A look at impact on state-by-state impact from Winter Storm Pax.
Georgia Gov. Nathan Deal has expanded a state of emergency to include 31 additional counties as the region braces for another round of snow, ice and frigid temperatures.
Deal added counties stretching from northwest Georgia to the state’s border with South Carolina Monday afternoon. The state of emergency now covers 45 counties throughout Georgia and Deal says he expects to expand the declaration to additional counties as conditions warrant.
The National Weather Service has issued a winter weather watch until Tuesday evening for northern parts of Georgia and the same watch from Tuesday evening through Thursday for the metro Atlanta area.
Forecasters are expecting rain in north Georgia to change to a mix of snow and sleet Monday night. The storm is expected to leave the area Thursday morning.
Sierra ski resorts and drought-stricken farmers are rejoicing after a weekend storm dumped up to 5 feet of snow on top of the mountains and brought near-record rainfall to Lake Tahoe.
A winter storm warning expired Monday morning at Tahoe, where Incline Village schools were delayed two hours.
The National Weather Service says the level of Lake Tahoe had risen an estimated 4 inches by Sunday — a total of 13.7 billion gallons of water or enough to cover 65 square miles a foot deep.
Weather service meteorologist Dawn Johnson says elevations above 8,000 feet got 3 to 5 feet of snow, with 2 to 3 feet in areas between 7,000-8,000 feet.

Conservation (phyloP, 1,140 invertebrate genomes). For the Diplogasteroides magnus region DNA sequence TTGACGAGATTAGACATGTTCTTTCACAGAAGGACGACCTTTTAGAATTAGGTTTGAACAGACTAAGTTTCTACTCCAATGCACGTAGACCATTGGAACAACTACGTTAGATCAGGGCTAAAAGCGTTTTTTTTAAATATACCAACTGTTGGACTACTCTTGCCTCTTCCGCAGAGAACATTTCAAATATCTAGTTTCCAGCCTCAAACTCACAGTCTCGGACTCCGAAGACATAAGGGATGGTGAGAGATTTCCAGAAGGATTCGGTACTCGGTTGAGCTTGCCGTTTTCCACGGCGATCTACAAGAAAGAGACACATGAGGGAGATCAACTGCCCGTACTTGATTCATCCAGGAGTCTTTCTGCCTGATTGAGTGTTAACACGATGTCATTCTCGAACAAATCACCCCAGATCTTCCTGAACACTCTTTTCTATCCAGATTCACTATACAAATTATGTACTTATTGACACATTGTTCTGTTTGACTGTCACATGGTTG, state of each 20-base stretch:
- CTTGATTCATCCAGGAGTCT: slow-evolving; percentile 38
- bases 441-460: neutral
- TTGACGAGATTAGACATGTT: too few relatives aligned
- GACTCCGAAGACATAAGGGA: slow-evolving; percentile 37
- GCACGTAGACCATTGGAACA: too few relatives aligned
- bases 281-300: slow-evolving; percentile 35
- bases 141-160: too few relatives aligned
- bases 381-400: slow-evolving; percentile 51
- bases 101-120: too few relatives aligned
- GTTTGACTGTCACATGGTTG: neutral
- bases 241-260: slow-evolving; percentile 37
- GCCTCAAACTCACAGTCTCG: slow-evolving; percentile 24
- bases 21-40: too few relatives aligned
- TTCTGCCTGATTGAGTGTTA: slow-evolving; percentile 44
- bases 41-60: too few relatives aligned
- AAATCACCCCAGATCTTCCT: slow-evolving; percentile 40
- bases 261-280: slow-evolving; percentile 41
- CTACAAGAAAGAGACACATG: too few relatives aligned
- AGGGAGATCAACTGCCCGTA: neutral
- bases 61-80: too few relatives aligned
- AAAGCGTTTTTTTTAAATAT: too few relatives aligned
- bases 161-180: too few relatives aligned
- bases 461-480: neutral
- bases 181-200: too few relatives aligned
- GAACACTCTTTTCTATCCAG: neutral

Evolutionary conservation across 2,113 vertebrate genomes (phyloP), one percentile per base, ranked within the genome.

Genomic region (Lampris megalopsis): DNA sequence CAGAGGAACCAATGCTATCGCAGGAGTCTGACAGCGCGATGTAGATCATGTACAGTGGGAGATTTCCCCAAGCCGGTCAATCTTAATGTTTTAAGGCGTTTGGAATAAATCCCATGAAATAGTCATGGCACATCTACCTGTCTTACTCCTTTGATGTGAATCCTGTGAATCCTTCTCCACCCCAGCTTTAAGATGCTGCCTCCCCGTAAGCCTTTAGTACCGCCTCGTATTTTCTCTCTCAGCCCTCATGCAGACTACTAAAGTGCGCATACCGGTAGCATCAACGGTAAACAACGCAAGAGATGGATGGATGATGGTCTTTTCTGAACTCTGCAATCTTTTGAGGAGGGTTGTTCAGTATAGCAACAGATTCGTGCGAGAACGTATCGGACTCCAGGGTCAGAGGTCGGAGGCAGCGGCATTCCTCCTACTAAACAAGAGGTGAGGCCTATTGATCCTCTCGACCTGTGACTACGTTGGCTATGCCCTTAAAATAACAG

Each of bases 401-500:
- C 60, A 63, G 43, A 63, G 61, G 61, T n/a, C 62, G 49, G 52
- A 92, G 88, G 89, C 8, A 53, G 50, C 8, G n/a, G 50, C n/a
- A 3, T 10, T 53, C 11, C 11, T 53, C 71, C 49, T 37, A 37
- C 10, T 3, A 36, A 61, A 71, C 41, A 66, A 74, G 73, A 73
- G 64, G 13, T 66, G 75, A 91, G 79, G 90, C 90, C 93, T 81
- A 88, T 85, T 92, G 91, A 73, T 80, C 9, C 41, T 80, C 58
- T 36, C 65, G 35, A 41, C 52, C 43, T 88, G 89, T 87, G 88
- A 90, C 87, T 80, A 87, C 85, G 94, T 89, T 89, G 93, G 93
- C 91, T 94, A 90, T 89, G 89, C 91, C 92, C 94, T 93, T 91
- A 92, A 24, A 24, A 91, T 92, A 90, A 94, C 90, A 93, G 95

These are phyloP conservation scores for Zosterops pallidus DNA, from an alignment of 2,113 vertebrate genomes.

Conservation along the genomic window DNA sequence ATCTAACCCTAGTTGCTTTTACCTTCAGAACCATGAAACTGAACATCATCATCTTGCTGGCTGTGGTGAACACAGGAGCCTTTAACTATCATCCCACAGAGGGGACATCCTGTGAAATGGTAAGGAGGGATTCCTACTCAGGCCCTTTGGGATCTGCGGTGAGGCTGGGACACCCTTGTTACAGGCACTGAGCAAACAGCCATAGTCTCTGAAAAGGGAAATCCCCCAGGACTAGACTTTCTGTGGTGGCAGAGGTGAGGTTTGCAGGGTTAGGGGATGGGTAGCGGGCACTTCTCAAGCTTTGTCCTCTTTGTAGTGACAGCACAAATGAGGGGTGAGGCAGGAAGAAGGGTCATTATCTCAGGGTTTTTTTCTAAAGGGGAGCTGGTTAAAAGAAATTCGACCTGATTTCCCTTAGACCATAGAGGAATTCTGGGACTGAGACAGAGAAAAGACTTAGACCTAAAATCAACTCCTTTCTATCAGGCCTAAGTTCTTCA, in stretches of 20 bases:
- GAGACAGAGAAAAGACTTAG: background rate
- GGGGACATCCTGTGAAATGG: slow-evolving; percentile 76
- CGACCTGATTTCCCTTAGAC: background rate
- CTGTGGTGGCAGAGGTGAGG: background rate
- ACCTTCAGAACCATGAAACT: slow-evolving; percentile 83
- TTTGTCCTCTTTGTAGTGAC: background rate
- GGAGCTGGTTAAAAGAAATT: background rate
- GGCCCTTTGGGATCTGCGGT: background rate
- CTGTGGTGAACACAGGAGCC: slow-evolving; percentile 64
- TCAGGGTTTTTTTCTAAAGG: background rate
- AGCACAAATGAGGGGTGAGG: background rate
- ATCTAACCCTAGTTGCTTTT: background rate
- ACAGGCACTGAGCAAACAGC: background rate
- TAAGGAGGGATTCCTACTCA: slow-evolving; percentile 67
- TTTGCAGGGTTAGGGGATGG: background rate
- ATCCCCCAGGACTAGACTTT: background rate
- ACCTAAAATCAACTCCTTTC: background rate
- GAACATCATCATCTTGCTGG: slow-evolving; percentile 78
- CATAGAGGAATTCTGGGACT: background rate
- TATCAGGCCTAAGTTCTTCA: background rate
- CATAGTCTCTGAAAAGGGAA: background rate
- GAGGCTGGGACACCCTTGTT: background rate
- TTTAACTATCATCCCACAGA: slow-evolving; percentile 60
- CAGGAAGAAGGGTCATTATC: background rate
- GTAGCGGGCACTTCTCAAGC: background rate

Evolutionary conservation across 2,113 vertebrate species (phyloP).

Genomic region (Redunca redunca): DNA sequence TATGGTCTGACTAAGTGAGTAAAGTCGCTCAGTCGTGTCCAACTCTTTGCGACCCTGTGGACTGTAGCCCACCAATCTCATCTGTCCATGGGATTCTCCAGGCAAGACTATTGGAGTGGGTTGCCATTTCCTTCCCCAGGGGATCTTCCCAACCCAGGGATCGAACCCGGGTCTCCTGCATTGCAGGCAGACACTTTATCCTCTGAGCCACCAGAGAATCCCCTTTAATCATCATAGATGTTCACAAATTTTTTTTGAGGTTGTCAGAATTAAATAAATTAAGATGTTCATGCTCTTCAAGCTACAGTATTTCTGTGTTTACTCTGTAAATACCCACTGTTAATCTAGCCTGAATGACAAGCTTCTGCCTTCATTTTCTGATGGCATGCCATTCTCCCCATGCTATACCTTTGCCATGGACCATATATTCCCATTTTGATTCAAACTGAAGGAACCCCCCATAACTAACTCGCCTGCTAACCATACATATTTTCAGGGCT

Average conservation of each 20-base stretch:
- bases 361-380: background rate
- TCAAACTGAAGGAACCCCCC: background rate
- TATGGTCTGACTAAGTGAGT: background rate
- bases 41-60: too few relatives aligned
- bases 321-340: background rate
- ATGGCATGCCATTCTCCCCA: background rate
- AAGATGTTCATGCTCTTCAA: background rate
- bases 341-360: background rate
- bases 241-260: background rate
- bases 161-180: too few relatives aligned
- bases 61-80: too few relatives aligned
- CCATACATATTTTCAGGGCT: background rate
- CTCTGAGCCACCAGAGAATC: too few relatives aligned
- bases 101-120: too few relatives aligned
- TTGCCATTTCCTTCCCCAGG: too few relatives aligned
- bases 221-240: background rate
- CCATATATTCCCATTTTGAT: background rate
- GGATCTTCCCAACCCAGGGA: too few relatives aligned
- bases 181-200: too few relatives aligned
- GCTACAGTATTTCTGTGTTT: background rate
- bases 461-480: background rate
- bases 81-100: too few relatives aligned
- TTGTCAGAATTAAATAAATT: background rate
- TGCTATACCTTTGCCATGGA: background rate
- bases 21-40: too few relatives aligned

The 4.4 inches of rain at Tahoe City, Calif., was the ninth biggest daily total on record.
A second round of ice and snow is heading for South Carolina this week, with forecasters warning this storm could be significantly more serious than the winter weather that shut down the state two weeks ago.
The National Weather Service said it is still too early to pinpoint exactly how much snow and ice will accumulate starting late Tuesday night into Thursday, but national forecasters are warning of the possibility of paralyzing and possibly historic amounts of ice from freezing rain in areas from Aiken to Columbia to Florence. Farther north along the Interstate 85 corridor, the weather service said 4 to 6 inches of snow could fall.
“Our certainty that something is going to happen is pretty high. It’s the details like the exact timing, the exact turnover from snow to freezing rain and the amounts that will fall that have uncertainty,” said Whitney Smith, a meteorologist with the weather service in Columbia.
The weather service’s best estimate is a quarter to three-quarters of an inch of ice on power lines and trees. If the upper end of the forecast falls, the effects could be devastating. South Carolina hasn’t seen a major ice storm in nearly a decade. In December 2005, similar amounts of ice fell across the Upstate and Duke Energy at the time estimated 60 percent of its South Carolina customers lost power. The last serious ice storm in the Midlands and Pee Dee was January 2004, with three-quarters of an inch of ice left 250,000 customers without electricity,
Officials are already starting to prepare. The South Carolina Senate decided to call off this week’s session. The House was already planning to take the week off. Gov. Nikki Haley planned a call with emergency officials Monday afternoon to determine what she needed to do next.